I made it to the radiology clinic without any issues, and, still sticking out like a sore thumb, filled out the required paperwork, waited, and was eventually called in for my sonogram. This, I can tell you, was probably one of the most awkward parts of the ordeal. I got to lay down in a chair with my testicles exposed, while a guy with a bunch of goopy gel and a plastic wand got to rub my testicles for 30 minutes in-order to scan them. I was periodically told to clench like I was going to the bathroom, probably so that the technician could get a better scan of the testicles in different raised and lowered states, but for the most part, I was just lying there still the whole time.

I don’t know if there are any Stoic exercises that apply to this situation in particular, but I can say that doing simple mindfulness meditation, and counting my breath, was very helpful. It allowed the time pass by more quickly and also kept me relatively relaxed.

After the scan was finished, I was told that they would send the results to their radiologist to be checked, and that I could get my own copy of the results on a CD, which I did. Their radiologist would call my doctor with the final results, which would happen within a few days.

That was all done on a Saturday. I figured it would take a little while to get the results, probably not till Wednesday. I ended up getting a phone call from my doctor that Monday morning while I was at work. I was busy at the time and didn’t have the doctor added as a contact, so he had left a message on my cell phone. The message went something like this “Hi, we got your results back. It isn’t very good news…but it could be worse…I guess…call me back when you have the chance”.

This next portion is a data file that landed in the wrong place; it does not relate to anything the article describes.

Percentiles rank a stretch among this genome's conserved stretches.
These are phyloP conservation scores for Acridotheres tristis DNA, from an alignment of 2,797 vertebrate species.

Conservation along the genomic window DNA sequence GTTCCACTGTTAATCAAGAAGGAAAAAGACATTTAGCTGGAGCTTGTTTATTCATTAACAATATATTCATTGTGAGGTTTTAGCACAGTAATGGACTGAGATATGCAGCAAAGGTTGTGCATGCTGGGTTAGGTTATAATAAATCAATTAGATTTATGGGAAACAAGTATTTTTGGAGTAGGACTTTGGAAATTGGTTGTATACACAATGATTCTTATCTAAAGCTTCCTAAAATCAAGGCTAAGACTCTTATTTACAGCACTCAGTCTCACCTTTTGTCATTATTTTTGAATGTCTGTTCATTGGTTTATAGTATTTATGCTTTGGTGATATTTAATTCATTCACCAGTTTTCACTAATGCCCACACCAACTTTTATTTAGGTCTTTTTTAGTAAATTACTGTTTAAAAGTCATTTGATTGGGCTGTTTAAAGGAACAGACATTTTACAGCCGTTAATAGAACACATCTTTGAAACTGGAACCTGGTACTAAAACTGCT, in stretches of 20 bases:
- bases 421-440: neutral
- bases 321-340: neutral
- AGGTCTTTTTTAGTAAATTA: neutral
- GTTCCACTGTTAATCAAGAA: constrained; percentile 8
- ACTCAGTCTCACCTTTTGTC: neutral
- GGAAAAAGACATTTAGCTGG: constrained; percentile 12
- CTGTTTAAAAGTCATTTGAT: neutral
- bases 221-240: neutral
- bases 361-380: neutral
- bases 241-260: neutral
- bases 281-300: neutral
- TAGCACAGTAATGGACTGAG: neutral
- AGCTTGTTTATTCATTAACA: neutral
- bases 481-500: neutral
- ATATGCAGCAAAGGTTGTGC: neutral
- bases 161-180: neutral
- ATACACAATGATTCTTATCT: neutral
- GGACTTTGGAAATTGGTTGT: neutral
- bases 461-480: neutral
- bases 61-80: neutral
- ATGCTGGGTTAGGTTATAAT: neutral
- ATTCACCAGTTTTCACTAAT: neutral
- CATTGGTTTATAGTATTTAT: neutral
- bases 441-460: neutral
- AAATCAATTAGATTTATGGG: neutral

At that point my heart-rate skyrocketed and I probably went into high octane adrenaline mode for about 30 seconds. I thought to myself, ok, this is officially happening, I probably have cancer. After calming down a bit I called the doctor back, he wasn’t available and I was told he would call me back when he had a chance. Great, more waiting. I tried to go back to work and keep myself occupied for the meantime, probably not getting too much work done in the process.

I got a phone call back from the doctor withing an hour or so. He confirmed what I had thought. Yes, I had a tumor, it was most likely testicular cancer, I very likely needed to have my testicle removed, and I needed to schedule an appointment with a specialist now. Ok, time to get busy.

What should a philosopher say then, in the face of each of the hardships of life? ‘It is for this that I’ve been training myself; it is for this that I was practicing.’ – Epictetus, Discourses 3.10.7

 

Seneca’s Letters with Translations

Seneca is potentially my favorite Roman Stoic, I am especially fond of his Letters to Lucilius. Some of you might be interested in reading Seneca’s letters, but are not sure which translation to get.

Personally I own two different translations of Seneca’s letter, they are Letters from a Stoic translated by Robin Campbell and Letters on Ethics translated by Margaret Graver and A. A. Long. There is also the public domain translation by Richard Mott Gummere which is included in the Loeb Classic edition.